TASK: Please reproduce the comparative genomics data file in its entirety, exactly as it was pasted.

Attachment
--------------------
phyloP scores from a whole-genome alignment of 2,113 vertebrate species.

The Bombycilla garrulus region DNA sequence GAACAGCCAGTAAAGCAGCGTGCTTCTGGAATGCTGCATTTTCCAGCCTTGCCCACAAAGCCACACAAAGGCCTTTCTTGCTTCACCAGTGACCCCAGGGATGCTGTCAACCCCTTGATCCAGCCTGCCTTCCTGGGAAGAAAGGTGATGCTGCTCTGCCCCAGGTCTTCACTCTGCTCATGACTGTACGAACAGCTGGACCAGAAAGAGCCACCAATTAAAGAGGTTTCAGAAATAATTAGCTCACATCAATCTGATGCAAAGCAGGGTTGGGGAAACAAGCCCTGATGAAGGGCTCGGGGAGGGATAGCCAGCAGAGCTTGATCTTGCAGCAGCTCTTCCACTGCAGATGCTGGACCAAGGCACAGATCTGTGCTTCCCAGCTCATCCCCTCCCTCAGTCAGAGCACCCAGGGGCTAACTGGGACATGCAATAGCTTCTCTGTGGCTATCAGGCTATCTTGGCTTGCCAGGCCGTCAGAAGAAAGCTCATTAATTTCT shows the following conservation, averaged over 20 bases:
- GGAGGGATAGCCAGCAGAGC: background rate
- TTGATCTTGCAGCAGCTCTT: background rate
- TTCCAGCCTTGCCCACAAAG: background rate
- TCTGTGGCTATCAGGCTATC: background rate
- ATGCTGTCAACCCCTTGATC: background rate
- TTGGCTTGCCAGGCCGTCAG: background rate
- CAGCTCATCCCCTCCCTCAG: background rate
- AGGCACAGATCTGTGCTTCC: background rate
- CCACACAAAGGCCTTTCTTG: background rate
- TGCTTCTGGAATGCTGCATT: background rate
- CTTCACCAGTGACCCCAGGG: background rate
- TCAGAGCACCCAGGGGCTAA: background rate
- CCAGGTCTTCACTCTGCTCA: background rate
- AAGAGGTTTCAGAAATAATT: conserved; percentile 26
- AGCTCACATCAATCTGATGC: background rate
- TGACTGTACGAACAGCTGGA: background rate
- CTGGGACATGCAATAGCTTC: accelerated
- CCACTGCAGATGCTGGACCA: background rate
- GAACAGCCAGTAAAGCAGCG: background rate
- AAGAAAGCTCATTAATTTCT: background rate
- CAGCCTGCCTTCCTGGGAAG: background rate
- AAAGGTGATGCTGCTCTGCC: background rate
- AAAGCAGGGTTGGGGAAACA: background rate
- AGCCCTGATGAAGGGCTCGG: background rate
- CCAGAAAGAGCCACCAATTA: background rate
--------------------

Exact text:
phyloP scores from a whole-genome alignment of 2,113 vertebrate species.

The Bombycilla garrulus region DNA sequence GAACAGCCAGTAAAGCAGCGTGCTTCTGGAATGCTGCATTTTCCAGCCTTGCCCACAAAGCCACACAAAGGCCTTTCTTGCTTCACCAGTGACCCCAGGGATGCTGTCAACCCCTTGATCCAGCCTGCCTTCCTGGGAAGAAAGGTGATGCTGCTCTGCCCCAGGTCTTCACTCTGCTCATGACTGTACGAACAGCTGGACCAGAAAGAGCCACCAATTAAAGAGGTTTCAGAAATAATTAGCTCACATCAATCTGATGCAAAGCAGGGTTGGGGAAACAAGCCCTGATGAAGGGCTCGGGGAGGGATAGCCAGCAGAGCTTGATCTTGCAGCAGCTCTTCCACTGCAGATGCTGGACCAAGGCACAGATCTGTGCTTCCCAGCTCATCCCCTCCCTCAGTCAGAGCACCCAGGGGCTAACTGGGACATGCAATAGCTTCTCTGTGGCTATCAGGCTATCTTGGCTTGCCAGGCCGTCAGAAGAAAGCTCATTAATTTCT shows the following conservation, averaged over 20 bases:
- GGAGGGATAGCCAGCAGAGC: background rate
- TTGATCTTGCAGCAGCTCTT: background rate
- TTCCAGCCTTGCCCACAAAG: background rate
- TCTGTGGCTATCAGGCTATC: background rate
- ATGCTGTCAACCCCTTGATC: background rate
- TTGGCTTGCCAGGCCGTCAG: background rate
- CAGCTCATCCCCTCCCTCAG: background rate
- AGGCACAGATCTGTGCTTCC: background rate
- CCACACAAAGGCCTTTCTTG: background rate
- TGCTTCTGGAATGCTGCATT: background rate
- CTTCACCAGTGACCCCAGGG: background rate
- TCAGAGCACCCAGGGGCTAA: background rate
- CCAGGTCTTCACTCTGCTCA: background rate
- AAGAGGTTTCAGAAATAATT: conserved; percentile 26
- AGCTCACATCAATCTGATGC: background rate
- TGACTGTACGAACAGCTGGA: background rate
- CTGGGACATGCAATAGCTTC: accelerated
- CCACTGCAGATGCTGGACCA: background rate
- GAACAGCCAGTAAAGCAGCG: background rate
- AAGAAAGCTCATTAATTTCT: background rate
- CAGCCTGCCTTCCTGGGAAG: background rate
- AAAGGTGATGCTGCTCTGCC: background rate
- AAAGCAGGGTTGGGGAAACA: background rate
- AGCCCTGATGAAGGGCTCGG: background rate
- CCAGAAAGAGCCACCAATTA: background rate